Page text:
There has been a lot written about the rebirth of the drive-through during this pandemic, and that is evidenced by the lines at many fast food and coffee houses. If you have one or can create one, that is a huge plus for you. Restaurant patrons prefer to use drive-thru’s for the safety and convenience offered to order and receive food during the pandemic.
For inside or patio guests, you will have to get creative with layouts and spacing. Come up with a way to block off tables that cannot be removed. Smaller operators will have to decide if they can make a go of it with 25-50% capacity, mixed in with whatever they have for takeout and delivery.
Try to move to touch-free as much as possible. Leave interior and exterior doors propped open, install touchless water and paper towel units in bathrooms, place a pick-up rack for take away with no or minimal entry to the restaurant space. Get creative with barriers and partitions but mind the regulations. Most of this is explicitly explained in CDC guidance documents. There is a lot to digest. I would suggest contacting your local hospitality association for additional guidance and samples.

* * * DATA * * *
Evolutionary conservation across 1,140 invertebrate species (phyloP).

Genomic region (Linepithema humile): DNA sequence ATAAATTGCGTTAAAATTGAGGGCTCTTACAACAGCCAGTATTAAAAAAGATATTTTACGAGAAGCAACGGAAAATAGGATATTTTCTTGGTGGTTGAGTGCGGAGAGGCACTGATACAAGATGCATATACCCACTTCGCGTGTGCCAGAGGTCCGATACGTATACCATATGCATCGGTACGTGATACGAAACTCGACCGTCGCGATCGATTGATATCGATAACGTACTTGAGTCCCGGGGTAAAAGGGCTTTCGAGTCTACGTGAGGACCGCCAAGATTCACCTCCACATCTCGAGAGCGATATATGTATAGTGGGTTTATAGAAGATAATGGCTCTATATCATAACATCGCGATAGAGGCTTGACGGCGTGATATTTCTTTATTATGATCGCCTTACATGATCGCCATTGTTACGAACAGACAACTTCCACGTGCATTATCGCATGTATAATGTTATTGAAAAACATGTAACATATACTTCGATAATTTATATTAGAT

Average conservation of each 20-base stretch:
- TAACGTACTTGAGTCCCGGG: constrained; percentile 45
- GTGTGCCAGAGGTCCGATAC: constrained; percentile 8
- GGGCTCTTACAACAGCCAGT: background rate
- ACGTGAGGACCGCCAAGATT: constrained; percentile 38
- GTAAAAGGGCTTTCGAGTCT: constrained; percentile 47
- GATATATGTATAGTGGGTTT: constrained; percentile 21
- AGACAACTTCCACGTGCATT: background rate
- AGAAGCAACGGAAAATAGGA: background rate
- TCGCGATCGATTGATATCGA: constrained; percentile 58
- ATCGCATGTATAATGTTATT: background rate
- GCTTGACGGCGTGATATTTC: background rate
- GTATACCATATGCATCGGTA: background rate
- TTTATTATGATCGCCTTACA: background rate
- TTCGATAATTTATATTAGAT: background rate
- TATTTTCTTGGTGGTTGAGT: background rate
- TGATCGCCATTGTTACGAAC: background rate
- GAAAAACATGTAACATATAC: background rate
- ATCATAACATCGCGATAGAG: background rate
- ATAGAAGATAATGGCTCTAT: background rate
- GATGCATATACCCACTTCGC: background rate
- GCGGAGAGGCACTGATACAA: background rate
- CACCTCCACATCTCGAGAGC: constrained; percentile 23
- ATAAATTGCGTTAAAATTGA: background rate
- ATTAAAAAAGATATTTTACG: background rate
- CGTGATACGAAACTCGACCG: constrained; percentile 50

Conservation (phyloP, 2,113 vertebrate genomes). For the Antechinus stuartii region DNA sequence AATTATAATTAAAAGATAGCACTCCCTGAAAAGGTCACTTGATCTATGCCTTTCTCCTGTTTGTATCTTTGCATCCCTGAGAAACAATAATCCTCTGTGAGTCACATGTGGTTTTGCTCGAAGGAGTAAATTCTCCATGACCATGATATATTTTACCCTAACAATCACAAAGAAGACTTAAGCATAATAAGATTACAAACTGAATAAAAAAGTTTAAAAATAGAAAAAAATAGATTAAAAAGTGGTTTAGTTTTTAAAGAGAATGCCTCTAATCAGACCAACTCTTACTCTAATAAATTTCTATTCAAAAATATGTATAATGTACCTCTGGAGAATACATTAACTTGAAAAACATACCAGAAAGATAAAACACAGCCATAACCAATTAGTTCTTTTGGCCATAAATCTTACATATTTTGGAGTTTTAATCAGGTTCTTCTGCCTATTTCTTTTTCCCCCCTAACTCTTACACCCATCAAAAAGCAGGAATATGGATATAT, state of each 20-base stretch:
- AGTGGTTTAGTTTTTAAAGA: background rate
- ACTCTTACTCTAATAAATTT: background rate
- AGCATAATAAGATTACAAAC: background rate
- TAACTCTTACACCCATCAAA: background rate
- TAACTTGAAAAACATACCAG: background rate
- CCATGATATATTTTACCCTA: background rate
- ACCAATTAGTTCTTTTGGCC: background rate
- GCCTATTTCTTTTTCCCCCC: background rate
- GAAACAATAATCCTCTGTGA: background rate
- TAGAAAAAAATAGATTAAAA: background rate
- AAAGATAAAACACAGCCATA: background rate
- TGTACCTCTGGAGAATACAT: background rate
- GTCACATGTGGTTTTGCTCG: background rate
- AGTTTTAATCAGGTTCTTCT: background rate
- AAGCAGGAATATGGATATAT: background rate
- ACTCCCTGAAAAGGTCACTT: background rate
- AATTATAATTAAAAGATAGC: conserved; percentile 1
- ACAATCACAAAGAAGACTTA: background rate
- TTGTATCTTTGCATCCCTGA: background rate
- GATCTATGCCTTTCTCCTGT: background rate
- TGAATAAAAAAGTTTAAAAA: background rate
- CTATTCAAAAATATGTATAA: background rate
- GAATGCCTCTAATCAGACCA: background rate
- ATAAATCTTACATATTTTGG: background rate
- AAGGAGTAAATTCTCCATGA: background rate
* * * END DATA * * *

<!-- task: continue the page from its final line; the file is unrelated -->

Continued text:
Lastly, we have public perception to try to manage, including responding appropriately. I would ask myself these questions in every instance where a staff person interacts with a customer:
- Is this a necessary interaction?
- Is there an alternative way to do this with less contact?
- If the interaction is necessary and appropriate, has every possible precaution been taken to limit exposure?
Be sure to obtain a contact method, phone or email, from at least one person in each dining party in your space, enabling you to reach out to them should you become informed of a potential exposure. Make note of the name, phone number or email address, number in the party, date and time of their visit, and the identity of their server. This information should be maintained for about three weeks at a minimum. You can explain to the customer that it is for their safety and for the safety of all of the others in the building, including your staff.
Though much of this is common sense, we need all be diligent and hold one another accountable in a constructive and positive way as we begin and continue the process of resuming operation.
Coronavirus Resource Center